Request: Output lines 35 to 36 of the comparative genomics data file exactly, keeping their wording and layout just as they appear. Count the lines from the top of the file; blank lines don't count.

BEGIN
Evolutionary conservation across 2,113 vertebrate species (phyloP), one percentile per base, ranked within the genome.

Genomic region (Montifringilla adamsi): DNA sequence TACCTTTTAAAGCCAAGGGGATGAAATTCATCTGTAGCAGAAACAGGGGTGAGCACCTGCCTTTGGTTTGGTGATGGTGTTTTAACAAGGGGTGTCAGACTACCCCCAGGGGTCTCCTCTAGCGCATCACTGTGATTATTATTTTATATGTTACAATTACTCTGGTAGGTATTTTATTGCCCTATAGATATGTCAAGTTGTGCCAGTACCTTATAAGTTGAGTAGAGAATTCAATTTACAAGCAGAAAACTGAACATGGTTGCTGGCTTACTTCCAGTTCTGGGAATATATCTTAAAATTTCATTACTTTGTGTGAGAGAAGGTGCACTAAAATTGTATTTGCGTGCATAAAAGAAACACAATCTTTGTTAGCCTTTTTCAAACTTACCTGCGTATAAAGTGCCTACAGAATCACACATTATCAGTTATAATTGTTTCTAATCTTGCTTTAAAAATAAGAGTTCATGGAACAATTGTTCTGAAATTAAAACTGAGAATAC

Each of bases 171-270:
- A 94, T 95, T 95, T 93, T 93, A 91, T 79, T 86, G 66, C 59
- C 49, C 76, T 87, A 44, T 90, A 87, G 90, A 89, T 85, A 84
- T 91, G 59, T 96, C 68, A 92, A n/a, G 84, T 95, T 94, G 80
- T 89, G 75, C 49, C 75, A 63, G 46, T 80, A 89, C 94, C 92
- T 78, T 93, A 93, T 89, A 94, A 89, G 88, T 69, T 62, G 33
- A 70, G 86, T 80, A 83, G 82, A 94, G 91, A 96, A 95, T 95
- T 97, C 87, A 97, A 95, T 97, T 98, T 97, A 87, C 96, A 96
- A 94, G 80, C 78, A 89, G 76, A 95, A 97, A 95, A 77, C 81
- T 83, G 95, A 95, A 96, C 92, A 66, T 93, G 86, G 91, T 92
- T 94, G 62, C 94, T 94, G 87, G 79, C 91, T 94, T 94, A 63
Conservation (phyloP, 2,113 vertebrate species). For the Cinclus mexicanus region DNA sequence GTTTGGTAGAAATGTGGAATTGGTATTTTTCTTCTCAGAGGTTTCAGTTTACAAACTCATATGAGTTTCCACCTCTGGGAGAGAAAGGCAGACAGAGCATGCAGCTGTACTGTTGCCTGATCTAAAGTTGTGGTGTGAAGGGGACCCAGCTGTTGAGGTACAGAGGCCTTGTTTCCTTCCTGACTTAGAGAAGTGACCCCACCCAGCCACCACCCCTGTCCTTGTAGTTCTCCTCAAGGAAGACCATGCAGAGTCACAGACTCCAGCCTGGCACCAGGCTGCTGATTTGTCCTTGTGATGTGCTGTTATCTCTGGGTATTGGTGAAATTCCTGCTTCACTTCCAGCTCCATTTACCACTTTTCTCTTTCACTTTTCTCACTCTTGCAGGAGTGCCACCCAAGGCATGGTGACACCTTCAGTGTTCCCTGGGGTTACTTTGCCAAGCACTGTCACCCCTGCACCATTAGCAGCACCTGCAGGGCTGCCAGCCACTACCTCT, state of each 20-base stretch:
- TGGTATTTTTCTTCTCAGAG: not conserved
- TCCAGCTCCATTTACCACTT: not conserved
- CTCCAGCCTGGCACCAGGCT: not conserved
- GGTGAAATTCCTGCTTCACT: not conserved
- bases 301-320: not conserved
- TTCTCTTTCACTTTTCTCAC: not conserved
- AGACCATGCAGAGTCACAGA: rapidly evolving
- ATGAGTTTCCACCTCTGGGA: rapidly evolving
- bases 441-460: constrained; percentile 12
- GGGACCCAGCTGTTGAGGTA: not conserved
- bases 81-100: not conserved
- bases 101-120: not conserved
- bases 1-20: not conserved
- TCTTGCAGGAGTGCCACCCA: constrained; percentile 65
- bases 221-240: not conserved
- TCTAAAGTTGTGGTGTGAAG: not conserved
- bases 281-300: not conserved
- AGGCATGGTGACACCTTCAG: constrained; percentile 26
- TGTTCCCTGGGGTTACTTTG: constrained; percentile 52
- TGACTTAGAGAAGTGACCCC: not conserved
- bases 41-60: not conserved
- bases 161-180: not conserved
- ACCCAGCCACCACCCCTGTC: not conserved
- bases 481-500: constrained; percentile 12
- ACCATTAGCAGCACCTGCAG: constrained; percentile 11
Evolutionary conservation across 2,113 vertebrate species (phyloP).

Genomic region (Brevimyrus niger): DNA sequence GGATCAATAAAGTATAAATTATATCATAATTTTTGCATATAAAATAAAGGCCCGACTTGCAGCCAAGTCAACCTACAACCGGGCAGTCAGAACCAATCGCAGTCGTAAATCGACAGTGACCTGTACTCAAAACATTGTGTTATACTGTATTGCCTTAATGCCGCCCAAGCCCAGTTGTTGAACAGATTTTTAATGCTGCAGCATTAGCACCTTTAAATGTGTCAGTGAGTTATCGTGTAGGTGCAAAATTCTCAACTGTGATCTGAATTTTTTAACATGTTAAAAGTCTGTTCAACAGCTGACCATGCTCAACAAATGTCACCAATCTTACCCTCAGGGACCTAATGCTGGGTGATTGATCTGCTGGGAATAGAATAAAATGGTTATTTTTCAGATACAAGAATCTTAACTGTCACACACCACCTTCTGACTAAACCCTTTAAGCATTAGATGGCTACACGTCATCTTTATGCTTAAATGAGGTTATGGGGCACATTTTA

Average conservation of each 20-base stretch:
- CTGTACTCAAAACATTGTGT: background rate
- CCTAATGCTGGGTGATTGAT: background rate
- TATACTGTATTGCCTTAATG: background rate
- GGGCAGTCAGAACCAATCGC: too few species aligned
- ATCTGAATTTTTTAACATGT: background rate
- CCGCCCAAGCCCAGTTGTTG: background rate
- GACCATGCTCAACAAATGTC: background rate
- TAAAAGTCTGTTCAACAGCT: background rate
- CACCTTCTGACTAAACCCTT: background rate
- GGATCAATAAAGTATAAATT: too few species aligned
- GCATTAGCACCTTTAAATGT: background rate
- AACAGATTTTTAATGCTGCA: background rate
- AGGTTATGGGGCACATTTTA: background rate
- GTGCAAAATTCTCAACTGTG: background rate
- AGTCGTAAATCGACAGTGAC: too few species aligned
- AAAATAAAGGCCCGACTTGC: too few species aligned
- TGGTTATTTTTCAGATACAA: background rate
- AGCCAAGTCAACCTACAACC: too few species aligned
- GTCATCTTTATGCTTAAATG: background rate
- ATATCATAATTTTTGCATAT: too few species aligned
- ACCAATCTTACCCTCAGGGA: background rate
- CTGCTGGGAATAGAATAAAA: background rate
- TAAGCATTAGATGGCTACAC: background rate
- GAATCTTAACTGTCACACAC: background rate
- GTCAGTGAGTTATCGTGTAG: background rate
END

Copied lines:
- bases 41-60: not conserved
- bases 161-180: not conserved